Former governor general Adrienne Clarkson fosters belonging with new book

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      Canada’s 26th governor general, Adrienne Clarkson, experienced a rude surprise earlier this year. She received a photocopied document from B.C.’s archives showing that she, her parents, and her brother Neville were all registered for the Chinese head tax.

      Clarkson and her family had arrived in Canada in 1942 as refugees from war-torn Hong Kong. While she was aware of the head tax growing up, she never thought it affected her family until it was pointed out to her by UBC historian Henry Yu. To this day, she’s certain that her father never paid the fee, which was imposed only on immigrants from China.

      “Our family talked about everything,” Clarkson told the Georgia Straight over the phone from Mon­treal, where she was about to deliver a CBC Massey Lecture. “There never would have been anyone knocking on the door for $500 for each of us without him having told us.”

      She recounts the story in her new book Belonging: The Paradox of Citizenship, a compilation of five Massey Lectures that will be broadcast on CBC Radio’s Ideas program starting on November 10.

      Despite having been identified in government records as a member of a discriminated-against minority group, Clarkson said she felt accepted in church and encouraged at school while growing up in mostly white Ottawa. It’s one of the paradoxes of citizenship that she explores in her lecture series. Her Grade 7 teacher from “deepest, darkest Orange Ontario” told Clarkson that even though she wasn’t born in Canada, she would change the country.

      “Canadians—beyond any things that might have been on the books—were actually extremely welcoming and helpful and all the rest of it,” Clarkson recalled. “We were welcomed by French Canadians because we lived in a French-Canadian neighbourhood when we first arrived. And we never felt excluded.”

      For her, another paradox of citizenship comes in the feeling of being most “authentically individual” while expressing a commitment to the community. Clarkson revealed that as governor general from 1999 to 2005, she felt that most acutely in smaller centres, such as Swift Current, Brandon, Red Deer, and Bridgewater.

      “All of these places really give you the feeling that you are Canadian, that you have a sense that the values that are there—the relationship of the individual to the collective—is such that you don’t have to give up anything in order to be part of a group,” she said.

      Then she joked, “Nowadays, of course, if you say you believe in community and the collective, some people…treat you as though you were Stalin trying to get the kulaks into a collective.”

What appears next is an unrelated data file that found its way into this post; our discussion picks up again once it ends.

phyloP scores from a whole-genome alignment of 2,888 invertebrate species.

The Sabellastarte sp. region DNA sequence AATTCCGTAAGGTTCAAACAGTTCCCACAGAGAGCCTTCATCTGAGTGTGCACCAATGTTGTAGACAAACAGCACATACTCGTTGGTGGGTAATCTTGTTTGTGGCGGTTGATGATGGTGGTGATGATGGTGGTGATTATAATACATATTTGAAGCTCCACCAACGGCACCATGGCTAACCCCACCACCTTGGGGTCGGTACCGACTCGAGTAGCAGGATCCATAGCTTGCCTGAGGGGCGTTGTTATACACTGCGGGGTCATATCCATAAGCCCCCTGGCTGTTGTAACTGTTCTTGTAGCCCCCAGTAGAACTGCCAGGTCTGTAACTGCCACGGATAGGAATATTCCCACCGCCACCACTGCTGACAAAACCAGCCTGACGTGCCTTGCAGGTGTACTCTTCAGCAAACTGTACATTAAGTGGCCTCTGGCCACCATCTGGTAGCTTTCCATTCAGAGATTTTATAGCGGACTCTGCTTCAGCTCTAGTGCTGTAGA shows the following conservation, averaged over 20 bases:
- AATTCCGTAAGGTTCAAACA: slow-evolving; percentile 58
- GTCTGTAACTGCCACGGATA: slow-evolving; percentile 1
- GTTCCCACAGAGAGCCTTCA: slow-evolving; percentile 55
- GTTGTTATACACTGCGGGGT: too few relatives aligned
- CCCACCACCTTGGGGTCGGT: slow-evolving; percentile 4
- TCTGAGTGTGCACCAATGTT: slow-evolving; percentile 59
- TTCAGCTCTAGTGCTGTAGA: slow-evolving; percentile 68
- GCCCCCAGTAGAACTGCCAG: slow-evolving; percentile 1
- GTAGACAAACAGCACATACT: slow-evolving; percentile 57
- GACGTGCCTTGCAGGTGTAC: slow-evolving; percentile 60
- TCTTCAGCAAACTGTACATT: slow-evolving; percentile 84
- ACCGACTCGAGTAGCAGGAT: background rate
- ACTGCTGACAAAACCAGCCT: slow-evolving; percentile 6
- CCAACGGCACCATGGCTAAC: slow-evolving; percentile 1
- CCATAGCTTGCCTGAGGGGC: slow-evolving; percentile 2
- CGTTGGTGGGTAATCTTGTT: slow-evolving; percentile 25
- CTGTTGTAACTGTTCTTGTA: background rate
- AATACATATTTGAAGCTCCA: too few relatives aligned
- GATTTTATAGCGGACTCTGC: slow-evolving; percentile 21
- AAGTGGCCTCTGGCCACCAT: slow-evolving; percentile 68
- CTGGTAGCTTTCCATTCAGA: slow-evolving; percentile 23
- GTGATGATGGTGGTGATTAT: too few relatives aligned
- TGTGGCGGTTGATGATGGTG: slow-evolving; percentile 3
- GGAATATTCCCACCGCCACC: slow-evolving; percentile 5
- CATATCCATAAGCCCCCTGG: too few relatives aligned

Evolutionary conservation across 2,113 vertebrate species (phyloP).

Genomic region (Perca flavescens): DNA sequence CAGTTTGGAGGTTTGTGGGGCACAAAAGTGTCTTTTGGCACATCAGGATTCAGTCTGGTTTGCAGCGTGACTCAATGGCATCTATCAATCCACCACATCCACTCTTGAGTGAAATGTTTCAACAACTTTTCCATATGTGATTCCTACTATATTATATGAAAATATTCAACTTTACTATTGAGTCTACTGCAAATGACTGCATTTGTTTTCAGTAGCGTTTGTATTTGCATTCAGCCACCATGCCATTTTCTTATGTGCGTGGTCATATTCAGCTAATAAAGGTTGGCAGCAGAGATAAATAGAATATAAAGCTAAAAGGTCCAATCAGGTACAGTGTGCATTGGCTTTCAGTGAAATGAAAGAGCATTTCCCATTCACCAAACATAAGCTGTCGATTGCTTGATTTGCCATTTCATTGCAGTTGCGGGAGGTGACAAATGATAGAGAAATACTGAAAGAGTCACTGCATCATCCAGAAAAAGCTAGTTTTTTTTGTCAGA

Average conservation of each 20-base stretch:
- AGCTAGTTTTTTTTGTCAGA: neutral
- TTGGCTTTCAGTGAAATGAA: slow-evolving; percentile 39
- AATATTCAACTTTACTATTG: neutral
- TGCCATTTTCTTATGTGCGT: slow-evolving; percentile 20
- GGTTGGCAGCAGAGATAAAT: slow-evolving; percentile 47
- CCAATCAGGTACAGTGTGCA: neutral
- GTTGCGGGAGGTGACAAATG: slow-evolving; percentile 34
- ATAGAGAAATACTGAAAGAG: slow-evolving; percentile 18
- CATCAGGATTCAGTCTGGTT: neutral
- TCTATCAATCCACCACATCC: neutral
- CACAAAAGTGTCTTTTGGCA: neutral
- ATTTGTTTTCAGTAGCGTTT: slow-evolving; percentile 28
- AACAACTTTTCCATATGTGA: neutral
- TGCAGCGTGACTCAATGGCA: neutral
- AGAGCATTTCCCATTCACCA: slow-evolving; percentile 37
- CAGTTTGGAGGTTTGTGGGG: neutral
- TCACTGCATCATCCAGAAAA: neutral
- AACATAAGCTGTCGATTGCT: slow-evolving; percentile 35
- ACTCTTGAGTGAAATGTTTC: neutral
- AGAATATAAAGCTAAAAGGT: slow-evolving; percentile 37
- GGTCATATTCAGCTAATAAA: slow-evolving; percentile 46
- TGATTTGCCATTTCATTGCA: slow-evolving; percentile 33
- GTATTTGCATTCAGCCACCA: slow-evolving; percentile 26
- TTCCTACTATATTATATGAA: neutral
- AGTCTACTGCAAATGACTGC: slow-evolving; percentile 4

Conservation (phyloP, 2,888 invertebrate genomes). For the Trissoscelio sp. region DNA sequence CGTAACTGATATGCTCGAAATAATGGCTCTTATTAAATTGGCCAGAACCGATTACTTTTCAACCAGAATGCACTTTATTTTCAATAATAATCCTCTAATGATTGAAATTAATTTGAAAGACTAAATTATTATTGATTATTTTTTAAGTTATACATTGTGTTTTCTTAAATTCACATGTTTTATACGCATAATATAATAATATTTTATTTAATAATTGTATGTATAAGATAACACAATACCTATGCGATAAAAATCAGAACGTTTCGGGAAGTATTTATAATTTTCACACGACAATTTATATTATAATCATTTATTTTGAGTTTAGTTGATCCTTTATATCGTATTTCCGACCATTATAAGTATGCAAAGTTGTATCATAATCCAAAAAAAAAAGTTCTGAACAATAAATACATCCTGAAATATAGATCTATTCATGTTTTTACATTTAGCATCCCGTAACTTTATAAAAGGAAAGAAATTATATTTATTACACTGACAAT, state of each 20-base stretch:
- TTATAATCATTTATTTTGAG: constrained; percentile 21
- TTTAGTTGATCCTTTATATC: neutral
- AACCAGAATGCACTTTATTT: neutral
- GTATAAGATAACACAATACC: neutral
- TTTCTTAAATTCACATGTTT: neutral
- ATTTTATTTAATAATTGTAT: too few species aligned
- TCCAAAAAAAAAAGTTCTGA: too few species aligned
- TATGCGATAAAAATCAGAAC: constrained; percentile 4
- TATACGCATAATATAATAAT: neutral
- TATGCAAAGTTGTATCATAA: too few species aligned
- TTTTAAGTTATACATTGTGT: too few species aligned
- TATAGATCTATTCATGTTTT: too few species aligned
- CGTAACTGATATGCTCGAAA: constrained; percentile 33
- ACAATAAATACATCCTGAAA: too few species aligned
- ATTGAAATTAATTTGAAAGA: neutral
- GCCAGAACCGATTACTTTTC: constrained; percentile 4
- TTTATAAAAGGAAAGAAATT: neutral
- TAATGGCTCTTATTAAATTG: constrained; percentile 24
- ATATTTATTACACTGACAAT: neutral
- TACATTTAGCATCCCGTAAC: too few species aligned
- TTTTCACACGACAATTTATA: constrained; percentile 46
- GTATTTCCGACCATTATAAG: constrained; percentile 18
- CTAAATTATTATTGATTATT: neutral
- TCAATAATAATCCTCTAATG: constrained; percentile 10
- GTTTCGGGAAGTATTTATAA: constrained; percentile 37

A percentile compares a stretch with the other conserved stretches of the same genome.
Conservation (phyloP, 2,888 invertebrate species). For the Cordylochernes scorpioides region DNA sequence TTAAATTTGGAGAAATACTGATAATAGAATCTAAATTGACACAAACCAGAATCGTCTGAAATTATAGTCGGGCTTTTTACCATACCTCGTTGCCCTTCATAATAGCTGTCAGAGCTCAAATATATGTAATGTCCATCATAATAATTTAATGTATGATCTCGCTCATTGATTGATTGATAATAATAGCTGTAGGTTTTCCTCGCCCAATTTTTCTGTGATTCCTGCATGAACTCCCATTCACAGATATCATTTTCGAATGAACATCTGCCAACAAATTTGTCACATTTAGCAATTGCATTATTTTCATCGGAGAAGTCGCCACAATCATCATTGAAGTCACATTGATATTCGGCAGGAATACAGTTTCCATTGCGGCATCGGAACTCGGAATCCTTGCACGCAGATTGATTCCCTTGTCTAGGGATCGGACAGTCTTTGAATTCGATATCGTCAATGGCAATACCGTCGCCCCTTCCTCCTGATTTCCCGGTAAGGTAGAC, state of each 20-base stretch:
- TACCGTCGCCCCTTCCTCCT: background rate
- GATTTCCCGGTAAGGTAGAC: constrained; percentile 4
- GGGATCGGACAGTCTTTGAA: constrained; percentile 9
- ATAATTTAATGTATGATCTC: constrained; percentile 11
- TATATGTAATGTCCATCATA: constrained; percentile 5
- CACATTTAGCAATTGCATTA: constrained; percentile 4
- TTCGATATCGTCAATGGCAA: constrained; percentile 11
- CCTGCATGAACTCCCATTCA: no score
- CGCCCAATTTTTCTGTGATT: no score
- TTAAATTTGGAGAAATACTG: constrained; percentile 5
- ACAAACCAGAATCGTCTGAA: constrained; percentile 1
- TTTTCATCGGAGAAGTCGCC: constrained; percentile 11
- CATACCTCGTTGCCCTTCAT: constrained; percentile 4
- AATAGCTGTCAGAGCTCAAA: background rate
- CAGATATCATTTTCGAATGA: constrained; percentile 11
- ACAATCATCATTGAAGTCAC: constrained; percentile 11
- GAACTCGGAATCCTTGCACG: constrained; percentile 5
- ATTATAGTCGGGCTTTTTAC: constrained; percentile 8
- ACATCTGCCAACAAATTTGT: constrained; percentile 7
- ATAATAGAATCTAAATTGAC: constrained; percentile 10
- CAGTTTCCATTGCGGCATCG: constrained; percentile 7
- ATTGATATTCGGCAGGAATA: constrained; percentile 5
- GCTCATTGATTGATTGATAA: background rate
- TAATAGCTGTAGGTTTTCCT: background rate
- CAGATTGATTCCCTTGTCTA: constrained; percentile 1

More seriously, she noted that she grew up with many people who had been displaced from Eastern Europe after the Second World War. And she said that those who were absorbed in what they had lost had the most difficulty adjusting to their new country.

      “You can’t live by loss,” Clarkson advised. “Canada gives you a chance not to forget that you lost something, but to say, ‘Okay, we lost, but now we’re going to gain things back. And they’ll be different things.’ ”

      In Belonging, she cites literary critic Malcolm Ross’s description of the country as a tray of melting ice cubes rather than a cultural mosaic to demonstrate that as we come together, we remain open to others while retaining our shape. “Our transformation happens very slowly,” she says.

      Her big break came in 1965 when CBC hired her for the Take 30 show, making her the first Canadian national TV host of Chinese descent. She later worked for The Fifth Estate, served as Ontario’s agent general in Paris, wrote five books, and cofounded the Institute for Canadian Citizenship. For many years, she’s had a keen interest in the impact of immigration on Canada’s democracy.

      She said that in her lectures, she wanted to go beyond the “western-Greek” concept. At the same time, she acknowledged that as a 12-year-old, she was quite taken with Athenian democracy. “I think that’s what you do when you’re 12,” she said. “You idealize it. You realize [later], of course, that it’s based upon women and slaves and people not from Athens not being citizens, but that the narrowness that it operated on was pretty beautiful.”

      Clarkson’s Massey Lectures borrow heavily from her travels to Asia, South America, Africa, and Canadian aboriginal communities, where she’s observed how these cultures achieve consensus. This has led her to suggest that our notions of democracy will undergo substantial changes. That’s because younger Canadian politicians are influenced not only by Greek ideals, but also by other traditions, be they Buddhist, Muslim, or Hindu.

      “There is a different way of looking at how modern society can be structured,” Clarkson said, “and we sometimes think when we go there that we’ll learn about it, but what is going to happen is it’s coming here. And that is going to change things enormously.”

      Adrienne Clarkson will deliver the fourth of her five Massey Lectures at 7 p.m. on Wednesday (October 22) at the Chan Centre for the Performing Arts.